Big Lots is another favorite and I get things like the good heavy plastic yard trash bags - the kind you pay $11 a bag for, and these cost $4 for the same quality. Laundry detergent is a big buy for $3.00 for a brand that has no additives in a large container that lasts me months. Other cleaning products are also good, and there are often specials for things like potting soil that are way cheaper than in the big name stores. I can buy a pound of good coffee too for $3.00. Jellies and jams, and even the sugarless ones are generally around $2.50 or less a jar, and they are the really good ones.
Big Lots also has good breads that run about $1, but then again, I like the day old bread places too. My mom ALWAYS used to buy all our bread at the day old bread place. Put into the freezer when you get home and when you get it out, it is just like fresh-baked bread.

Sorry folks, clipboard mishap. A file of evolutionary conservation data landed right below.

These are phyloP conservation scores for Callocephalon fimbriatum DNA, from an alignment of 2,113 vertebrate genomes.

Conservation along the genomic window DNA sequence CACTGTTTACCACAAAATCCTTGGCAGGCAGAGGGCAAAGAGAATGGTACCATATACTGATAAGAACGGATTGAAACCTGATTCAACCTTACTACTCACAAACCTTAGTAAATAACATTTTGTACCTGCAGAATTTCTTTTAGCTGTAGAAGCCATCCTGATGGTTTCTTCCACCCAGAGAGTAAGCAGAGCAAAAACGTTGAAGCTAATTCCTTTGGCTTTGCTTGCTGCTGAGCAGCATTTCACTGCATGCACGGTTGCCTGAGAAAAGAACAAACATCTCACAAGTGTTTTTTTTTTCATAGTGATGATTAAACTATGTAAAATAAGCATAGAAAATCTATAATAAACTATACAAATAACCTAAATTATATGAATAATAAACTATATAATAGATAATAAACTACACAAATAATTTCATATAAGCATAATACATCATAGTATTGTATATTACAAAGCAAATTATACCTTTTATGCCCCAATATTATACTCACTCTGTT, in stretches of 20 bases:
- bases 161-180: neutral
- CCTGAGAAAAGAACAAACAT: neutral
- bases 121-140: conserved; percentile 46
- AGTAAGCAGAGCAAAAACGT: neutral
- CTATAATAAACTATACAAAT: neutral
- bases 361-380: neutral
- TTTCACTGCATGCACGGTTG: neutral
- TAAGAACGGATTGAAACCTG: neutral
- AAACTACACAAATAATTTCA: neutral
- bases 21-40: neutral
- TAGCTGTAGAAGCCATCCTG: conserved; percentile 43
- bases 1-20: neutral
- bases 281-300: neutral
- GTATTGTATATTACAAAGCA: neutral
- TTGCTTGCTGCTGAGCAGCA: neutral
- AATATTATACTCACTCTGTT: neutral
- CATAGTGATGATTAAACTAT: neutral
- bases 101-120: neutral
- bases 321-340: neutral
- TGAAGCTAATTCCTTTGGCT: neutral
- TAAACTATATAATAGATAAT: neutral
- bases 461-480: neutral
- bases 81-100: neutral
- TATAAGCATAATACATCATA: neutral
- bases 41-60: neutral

The local farmer's market is another favorite place to shop cheaply. I go through the whole place before I buy, taking careful note of the prices of different vegetables and fruits. I will sometimes buy fruit that might have a little brown area or perhaps some other minor flaw, but it still yummy. Some other nice things about the farmer's market is that 1) you are out getting fresh air and exercise, 2) If you sit at one of the tables for people to eat their snacks, you will make friends easily while you drink your coffee or other drink and eat your prepared food that is available in some booths, 3) There is always some free and good entertainment, 4) All the booths have free samples of their fruits and other goodies, so you can try new things without having to buy a bunch of anything, 5) Sometimes there is a drawing for a free bag of vegetables and fruits, etc., and 6) In attending the farmer's market, you will buy good food and likely learn some new and healthier (and less expensive) eating habits.